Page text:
Bradley Mattes, a pro-life educator and president of Life Issues Institute, explained that at the core of masculinity lies a man’s desire to “procreate, provide and protect,” and abortion has a direct, traumatizing effect on a man’s core. Dr. Rue also stated, “A father is a father forever, even of a dead unborn child. In the aftermath of abortion, the real choice for men is whether to accept this biological reality, grieve the loss and seek forgiveness, or to continue denying what is inwardly known and swell the ranks of the hollowed men.”
However, American society seems to ignore the significance of men regarding the issue of abortion. According to research by Pew Research Center, 72 percent of Americans somewhat agree that “the decision about whether to have an abortion should belong solely to the pregnant woman.” The U.S. Supreme Court has significantly contributed to this view over the years. After it legalized abortion in the 1973 Roe v. Wade decision, a ruling now overturned in 2022, the High Court in Planned Parenthood of Missouri v. Danforth (1976) trumped a man’s desire to procreate and protect life in favor of a woman’s desire not to give birth. SCOTUS ruled that requiring a husband’s consent to an abortion was unconstitutional. The ruling effectively made a man’s voice legally irrelevant when it comes to his unborn baby’s life. This may help shed some light on the SAA’s findings in a separate study on the negative impact of abortion on women, where “only 20% of women said their partner impacted the decision [to get an abortion].”
Mayo said, “The narrative for over 50 years now has been: ‘Men need to be quiet and stay out of it.’” In the SAA study, Mayo noted, “Men’s grief is often disenfranchised. Their grief, a natural response to loss, is often invalidated. Men perceive that their thoughts and feelings are dismissed or not valued, and many remain silently in pain.”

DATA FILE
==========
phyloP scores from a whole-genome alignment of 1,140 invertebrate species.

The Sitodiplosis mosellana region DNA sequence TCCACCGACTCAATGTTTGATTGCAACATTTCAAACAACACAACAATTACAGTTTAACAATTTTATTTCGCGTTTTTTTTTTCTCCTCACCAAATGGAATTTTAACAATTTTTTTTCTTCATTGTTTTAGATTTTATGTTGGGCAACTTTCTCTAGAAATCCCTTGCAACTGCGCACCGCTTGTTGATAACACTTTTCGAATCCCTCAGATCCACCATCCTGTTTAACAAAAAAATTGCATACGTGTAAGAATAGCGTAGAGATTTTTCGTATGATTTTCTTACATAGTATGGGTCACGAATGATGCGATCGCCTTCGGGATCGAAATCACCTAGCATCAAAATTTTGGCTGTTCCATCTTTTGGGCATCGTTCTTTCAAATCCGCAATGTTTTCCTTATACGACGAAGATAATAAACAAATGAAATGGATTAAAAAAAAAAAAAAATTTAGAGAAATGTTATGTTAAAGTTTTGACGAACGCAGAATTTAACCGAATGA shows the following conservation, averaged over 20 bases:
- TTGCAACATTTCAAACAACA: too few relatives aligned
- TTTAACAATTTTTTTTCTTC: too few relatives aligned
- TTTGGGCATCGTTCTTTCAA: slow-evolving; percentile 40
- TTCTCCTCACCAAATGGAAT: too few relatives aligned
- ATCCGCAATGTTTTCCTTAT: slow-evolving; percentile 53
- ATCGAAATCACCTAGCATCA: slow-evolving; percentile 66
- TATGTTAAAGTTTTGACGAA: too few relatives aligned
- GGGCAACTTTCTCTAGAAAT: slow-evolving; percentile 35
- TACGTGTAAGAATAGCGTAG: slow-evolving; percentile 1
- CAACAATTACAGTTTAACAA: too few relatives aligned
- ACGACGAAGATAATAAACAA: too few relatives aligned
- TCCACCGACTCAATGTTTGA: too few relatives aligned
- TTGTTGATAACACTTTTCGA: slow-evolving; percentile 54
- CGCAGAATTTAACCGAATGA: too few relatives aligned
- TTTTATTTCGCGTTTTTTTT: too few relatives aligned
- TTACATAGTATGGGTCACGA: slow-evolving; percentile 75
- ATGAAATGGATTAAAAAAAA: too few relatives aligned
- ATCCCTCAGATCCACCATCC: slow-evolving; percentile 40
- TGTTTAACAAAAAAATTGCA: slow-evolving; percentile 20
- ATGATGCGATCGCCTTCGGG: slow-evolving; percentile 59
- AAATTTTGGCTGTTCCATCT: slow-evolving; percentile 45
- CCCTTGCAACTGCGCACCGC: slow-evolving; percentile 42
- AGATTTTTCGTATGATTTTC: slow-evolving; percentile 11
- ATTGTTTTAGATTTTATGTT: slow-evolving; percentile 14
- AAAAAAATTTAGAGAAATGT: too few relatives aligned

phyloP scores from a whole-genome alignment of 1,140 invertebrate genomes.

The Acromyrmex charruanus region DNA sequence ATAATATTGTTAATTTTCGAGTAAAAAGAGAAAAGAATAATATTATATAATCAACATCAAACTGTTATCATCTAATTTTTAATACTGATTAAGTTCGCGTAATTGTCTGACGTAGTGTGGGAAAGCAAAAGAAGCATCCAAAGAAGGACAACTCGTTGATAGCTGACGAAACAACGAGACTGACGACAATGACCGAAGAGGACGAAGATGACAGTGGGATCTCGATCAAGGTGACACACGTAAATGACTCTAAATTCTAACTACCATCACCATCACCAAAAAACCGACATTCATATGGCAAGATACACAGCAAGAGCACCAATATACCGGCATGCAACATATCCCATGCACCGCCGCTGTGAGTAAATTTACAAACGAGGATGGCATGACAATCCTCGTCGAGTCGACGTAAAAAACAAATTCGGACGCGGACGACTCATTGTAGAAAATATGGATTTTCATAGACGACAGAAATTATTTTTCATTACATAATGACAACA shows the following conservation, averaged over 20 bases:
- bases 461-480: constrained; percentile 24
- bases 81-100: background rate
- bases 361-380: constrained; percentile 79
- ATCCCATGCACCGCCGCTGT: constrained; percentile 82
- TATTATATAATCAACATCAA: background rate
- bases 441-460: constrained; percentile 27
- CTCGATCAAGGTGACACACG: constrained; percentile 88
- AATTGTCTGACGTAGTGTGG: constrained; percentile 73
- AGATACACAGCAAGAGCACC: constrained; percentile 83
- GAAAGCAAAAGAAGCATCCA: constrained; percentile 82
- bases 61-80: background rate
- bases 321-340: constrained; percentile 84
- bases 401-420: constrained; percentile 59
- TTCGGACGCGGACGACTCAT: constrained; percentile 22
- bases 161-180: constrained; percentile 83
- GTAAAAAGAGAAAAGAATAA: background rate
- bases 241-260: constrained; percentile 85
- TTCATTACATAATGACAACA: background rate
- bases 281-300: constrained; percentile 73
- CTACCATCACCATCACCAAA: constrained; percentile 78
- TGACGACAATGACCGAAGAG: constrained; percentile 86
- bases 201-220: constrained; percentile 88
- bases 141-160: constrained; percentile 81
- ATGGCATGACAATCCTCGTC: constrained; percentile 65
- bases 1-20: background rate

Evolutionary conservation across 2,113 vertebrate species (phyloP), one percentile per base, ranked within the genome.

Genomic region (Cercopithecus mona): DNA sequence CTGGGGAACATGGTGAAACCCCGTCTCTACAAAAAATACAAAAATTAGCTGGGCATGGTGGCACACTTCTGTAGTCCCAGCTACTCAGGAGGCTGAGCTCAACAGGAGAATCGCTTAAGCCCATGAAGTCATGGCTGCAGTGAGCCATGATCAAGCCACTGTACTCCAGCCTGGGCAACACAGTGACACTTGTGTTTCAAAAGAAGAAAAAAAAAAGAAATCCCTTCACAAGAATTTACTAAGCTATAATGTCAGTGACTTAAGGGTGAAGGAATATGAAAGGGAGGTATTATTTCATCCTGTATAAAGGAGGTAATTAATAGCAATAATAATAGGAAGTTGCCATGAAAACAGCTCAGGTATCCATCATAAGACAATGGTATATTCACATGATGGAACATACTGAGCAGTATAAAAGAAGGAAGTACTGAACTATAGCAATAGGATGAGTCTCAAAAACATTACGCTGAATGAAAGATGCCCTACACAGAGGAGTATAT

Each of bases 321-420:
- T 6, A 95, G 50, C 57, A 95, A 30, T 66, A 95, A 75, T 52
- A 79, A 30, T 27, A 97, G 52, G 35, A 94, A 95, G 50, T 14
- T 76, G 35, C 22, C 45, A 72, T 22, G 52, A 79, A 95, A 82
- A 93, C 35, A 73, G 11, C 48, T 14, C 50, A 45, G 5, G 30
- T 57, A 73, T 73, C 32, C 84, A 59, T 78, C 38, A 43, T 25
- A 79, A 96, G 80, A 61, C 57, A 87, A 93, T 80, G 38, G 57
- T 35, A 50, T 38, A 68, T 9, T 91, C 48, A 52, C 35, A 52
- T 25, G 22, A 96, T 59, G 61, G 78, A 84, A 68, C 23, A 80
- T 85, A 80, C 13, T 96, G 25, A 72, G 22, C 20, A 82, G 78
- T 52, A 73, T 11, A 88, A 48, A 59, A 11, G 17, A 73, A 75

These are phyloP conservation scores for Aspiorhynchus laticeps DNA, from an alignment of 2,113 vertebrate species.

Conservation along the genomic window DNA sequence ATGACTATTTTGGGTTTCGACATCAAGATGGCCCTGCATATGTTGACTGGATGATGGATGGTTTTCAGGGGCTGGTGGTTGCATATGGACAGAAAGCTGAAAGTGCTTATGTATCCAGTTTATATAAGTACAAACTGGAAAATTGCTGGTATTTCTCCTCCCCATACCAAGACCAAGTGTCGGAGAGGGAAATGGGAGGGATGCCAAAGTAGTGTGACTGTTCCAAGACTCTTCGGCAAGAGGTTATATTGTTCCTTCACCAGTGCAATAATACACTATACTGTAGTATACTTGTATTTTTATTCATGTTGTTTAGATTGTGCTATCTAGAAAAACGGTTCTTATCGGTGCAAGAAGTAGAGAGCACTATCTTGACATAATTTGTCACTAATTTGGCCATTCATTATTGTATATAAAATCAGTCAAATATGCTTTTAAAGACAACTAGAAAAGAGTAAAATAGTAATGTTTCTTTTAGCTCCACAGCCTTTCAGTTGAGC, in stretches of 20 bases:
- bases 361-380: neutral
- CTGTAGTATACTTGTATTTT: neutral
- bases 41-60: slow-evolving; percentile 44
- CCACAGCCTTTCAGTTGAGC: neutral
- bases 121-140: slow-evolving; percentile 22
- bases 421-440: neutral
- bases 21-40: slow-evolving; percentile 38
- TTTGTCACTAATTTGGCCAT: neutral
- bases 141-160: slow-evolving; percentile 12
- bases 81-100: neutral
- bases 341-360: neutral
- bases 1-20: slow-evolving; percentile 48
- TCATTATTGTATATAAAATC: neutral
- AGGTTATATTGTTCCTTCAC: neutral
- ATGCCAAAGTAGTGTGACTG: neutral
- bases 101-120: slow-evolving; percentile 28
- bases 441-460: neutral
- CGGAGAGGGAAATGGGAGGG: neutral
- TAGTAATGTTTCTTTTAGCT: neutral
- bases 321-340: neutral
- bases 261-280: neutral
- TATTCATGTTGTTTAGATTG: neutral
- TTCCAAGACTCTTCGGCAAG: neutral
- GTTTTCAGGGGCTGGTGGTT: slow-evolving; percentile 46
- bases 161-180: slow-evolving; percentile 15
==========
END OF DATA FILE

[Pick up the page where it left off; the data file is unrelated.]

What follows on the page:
Mayo wrote that 82 percent of men surveyed in the study did not know where to go for help after the abortion, and 32 percent didn’t seek help at all. He noted that after he had started into abortion recovery and discussing it in men’s groups, he realized the need in America for men to talk about the effect of abortion on them.
“[There’s] a really, really big need in this country to get men out of the darkness…to get them talking about their abortion experience and then to help them find healing,” said Mayo.
“Just talking about men’s abortions and knowing I’m not the only one and that there is hope for healing is priceless,” a man in abortion recovery stated during the study.
Liberty Counsel Founder and Chairman Mat Staver said, “While abortion harms women physically and emotionally, and ends the life of defenseless children, it also harms men in incalculable ways. At the core of a man’s heart is the call to protect one’s family and to fight to preserve life when necessary. But abortion has morally, socially, and spiritually eroded our culture putting masculinity under attack. These findings reveal how abortion breaks the hearts of men and confirms how our society largely ignores their circumstances. Any society that favors abortion undermines its own men. Thankfully, there is healing and restoration available so men harmed by abortion can stand and be the protectors our children and families need.”
SOURCE Liberty Counsel